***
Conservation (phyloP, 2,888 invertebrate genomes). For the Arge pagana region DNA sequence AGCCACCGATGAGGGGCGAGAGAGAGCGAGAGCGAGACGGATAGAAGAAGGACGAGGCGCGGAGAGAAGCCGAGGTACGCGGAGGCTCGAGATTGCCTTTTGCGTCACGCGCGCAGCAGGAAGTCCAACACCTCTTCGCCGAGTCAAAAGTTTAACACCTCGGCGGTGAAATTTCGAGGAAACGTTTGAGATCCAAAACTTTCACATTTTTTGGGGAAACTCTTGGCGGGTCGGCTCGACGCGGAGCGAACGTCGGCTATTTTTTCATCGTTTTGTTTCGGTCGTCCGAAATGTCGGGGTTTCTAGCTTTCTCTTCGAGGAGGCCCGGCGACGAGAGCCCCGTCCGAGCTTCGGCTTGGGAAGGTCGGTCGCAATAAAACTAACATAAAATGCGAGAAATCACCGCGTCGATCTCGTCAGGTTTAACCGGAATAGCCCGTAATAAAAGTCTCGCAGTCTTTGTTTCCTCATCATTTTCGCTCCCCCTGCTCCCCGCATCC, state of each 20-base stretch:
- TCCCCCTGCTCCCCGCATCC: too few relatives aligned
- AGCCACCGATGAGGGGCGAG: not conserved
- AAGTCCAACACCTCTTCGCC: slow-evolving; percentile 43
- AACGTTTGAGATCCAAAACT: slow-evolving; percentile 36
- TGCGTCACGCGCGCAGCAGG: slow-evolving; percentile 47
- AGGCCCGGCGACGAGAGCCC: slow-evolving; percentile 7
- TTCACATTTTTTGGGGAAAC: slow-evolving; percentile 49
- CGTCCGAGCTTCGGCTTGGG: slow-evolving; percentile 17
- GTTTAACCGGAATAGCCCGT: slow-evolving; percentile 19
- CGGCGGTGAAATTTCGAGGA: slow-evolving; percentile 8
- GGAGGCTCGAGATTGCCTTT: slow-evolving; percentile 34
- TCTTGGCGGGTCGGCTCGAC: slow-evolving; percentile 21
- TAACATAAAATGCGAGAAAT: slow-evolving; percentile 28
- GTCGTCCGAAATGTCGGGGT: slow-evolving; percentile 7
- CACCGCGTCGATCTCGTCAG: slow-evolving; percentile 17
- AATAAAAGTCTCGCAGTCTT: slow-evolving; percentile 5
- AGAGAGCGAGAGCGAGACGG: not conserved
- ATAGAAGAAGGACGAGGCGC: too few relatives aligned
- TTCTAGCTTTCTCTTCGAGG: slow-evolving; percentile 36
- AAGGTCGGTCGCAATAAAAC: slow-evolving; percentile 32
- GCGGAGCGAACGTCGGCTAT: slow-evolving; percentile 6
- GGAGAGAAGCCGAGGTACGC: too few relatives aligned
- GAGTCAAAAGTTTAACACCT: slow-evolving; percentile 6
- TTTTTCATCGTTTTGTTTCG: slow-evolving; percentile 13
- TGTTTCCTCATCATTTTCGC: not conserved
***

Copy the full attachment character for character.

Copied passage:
Conservation (phyloP, 2,888 invertebrate genomes). For the Arge pagana region DNA sequence AGCCACCGATGAGGGGCGAGAGAGAGCGAGAGCGAGACGGATAGAAGAAGGACGAGGCGCGGAGAGAAGCCGAGGTACGCGGAGGCTCGAGATTGCCTTTTGCGTCACGCGCGCAGCAGGAAGTCCAACACCTCTTCGCCGAGTCAAAAGTTTAACACCTCGGCGGTGAAATTTCGAGGAAACGTTTGAGATCCAAAACTTTCACATTTTTTGGGGAAACTCTTGGCGGGTCGGCTCGACGCGGAGCGAACGTCGGCTATTTTTTCATCGTTTTGTTTCGGTCGTCCGAAATGTCGGGGTTTCTAGCTTTCTCTTCGAGGAGGCCCGGCGACGAGAGCCCCGTCCGAGCTTCGGCTTGGGAAGGTCGGTCGCAATAAAACTAACATAAAATGCGAGAAATCACCGCGTCGATCTCGTCAGGTTTAACCGGAATAGCCCGTAATAAAAGTCTCGCAGTCTTTGTTTCCTCATCATTTTCGCTCCCCCTGCTCCCCGCATCC, state of each 20-base stretch:
- TCCCCCTGCTCCCCGCATCC: too few relatives aligned
- AGCCACCGATGAGGGGCGAG: not conserved
- AAGTCCAACACCTCTTCGCC: slow-evolving; percentile 43
- AACGTTTGAGATCCAAAACT: slow-evolving; percentile 36
- TGCGTCACGCGCGCAGCAGG: slow-evolving; percentile 47
- AGGCCCGGCGACGAGAGCCC: slow-evolving; percentile 7
- TTCACATTTTTTGGGGAAAC: slow-evolving; percentile 49
- CGTCCGAGCTTCGGCTTGGG: slow-evolving; percentile 17
- GTTTAACCGGAATAGCCCGT: slow-evolving; percentile 19
- CGGCGGTGAAATTTCGAGGA: slow-evolving; percentile 8
- GGAGGCTCGAGATTGCCTTT: slow-evolving; percentile 34
- TCTTGGCGGGTCGGCTCGAC: slow-evolving; percentile 21
- TAACATAAAATGCGAGAAAT: slow-evolving; percentile 28
- GTCGTCCGAAATGTCGGGGT: slow-evolving; percentile 7
- CACCGCGTCGATCTCGTCAG: slow-evolving; percentile 17
- AATAAAAGTCTCGCAGTCTT: slow-evolving; percentile 5
- AGAGAGCGAGAGCGAGACGG: not conserved
- ATAGAAGAAGGACGAGGCGC: too few relatives aligned
- TTCTAGCTTTCTCTTCGAGG: slow-evolving; percentile 36
- AAGGTCGGTCGCAATAAAAC: slow-evolving; percentile 32
- GCGGAGCGAACGTCGGCTAT: slow-evolving; percentile 6
- GGAGAGAAGCCGAGGTACGC: too few relatives aligned
- GAGTCAAAAGTTTAACACCT: slow-evolving; percentile 6
- TTTTTCATCGTTTTGTTTCG: slow-evolving; percentile 13
- TGTTTCCTCATCATTTTCGC: not conserved